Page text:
It didn’t matter for them. Despite leaving the game due to illness, Max Fried once again got the best of Jacob deGrom, as deGrom made three mistakes that were all capitalized upon by Dansby Swanson, Matt Olson and Austin Riley. Atlanta chased Scherzer from the second game with four runs before the end of the sixth inning. The series culminated with a 5-3 victory for the Braves, giving them both a two-game lead in the division and a crucial sweep that made the math for the final series of the season very simple: A single Braves win or Mets loss gave the division to the Braves — despite the fact that the Mets had spent virtually the entire season in first place, themselves. This time, the trumpets were blaring in Atlanta’s favor.
(Was this petty? Maybe. Was this William Contreras’ walk-up song all the way back in May before the Diaz entrances went viral? Yes. Was this entire saga incredibly childish? Definitely.)
October 4, 2022
Nearly 29 years to the day after our journey through time began, we’ve reached the finish line. Following a letdown loss to the Marlins to start off the series, the Braves had another nervy game in Miami where runs were extremely hard to come by. Despite the anemic offensive showing, the pitching staff pulled through and Kenley Jansen made his fourth save in five days to complete the comeback and give the Braves their fifth-consecutive NL East crown. Ronald Acuña Jr. caught the division-winning out just mere feet from where his season ended in 2021. Poetic justice still exists, folks.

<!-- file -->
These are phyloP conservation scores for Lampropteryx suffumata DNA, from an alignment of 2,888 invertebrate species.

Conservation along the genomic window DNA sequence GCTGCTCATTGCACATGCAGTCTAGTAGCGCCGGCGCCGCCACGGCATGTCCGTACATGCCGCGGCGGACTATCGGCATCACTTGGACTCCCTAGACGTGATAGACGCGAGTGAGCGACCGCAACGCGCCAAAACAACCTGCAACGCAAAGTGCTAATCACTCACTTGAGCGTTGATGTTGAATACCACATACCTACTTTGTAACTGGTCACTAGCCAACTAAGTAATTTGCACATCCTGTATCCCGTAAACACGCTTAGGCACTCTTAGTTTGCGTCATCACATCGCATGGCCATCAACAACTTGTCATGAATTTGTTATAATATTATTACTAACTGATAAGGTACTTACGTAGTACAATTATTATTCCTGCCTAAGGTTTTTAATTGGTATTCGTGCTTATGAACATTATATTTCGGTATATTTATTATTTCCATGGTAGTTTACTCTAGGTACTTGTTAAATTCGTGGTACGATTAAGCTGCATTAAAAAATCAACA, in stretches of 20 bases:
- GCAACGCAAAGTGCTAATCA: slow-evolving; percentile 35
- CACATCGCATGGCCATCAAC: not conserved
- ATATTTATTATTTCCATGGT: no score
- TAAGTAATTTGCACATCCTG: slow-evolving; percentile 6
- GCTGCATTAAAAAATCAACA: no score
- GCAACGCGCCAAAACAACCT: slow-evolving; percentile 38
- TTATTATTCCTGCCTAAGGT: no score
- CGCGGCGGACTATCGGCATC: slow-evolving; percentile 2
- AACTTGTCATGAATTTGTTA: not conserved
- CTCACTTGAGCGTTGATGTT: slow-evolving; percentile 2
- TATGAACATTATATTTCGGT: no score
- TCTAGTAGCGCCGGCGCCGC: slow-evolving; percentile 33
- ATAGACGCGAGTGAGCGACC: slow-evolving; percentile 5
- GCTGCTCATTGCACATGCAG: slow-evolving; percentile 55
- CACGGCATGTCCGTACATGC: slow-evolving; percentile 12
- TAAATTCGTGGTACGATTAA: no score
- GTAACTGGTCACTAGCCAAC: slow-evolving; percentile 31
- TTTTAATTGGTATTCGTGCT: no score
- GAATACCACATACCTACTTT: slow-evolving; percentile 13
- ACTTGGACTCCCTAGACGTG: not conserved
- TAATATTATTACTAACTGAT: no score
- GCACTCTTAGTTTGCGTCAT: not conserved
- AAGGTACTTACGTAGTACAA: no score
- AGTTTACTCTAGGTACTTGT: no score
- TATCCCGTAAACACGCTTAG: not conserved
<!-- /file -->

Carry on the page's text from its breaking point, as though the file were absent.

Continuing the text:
Dating back from August 31 to last night, the Braves went 21-9 down the stretch in order to get to their 101st win of the season. During that same time span, the Mets had a 19-13 record to make it to 100 wins. There’s still a pretty distinct possibility that these two could end up tied and that’s where the Postseason format change looms large. Instead of seeing these two enter into a one-game playoff to decide the division, the season series was now the first tiebreaker.
Thanks to the sweep in Cobb County, the Braves won the season series 10-9 — a shocking turn of events when you consider what had happened in August in New York. While the Mets did take four out of five in that series, Atlanta had six more games left at home against the Mets and won five of those six. Every single game between these two ended up being important, right up until the very end.
So, instead of the division being over in June or in August, the division was over on October 4, 2022. It wasn’t because Sal Licata said so — it was over because the Braves and Tyler Matzek said so.
I’ve already gone on a bit longer than I usually do but I really can’t stress enough just how incredible of a run this season was for the Braves. Despite getting off to a middling start for the second season in a row, the Braves eventually made it out of their funk earlier than they did in 2021. Instead of the General Manager putting a jolt into the team with moves at the deadline, it was the Manager who brought things back under control.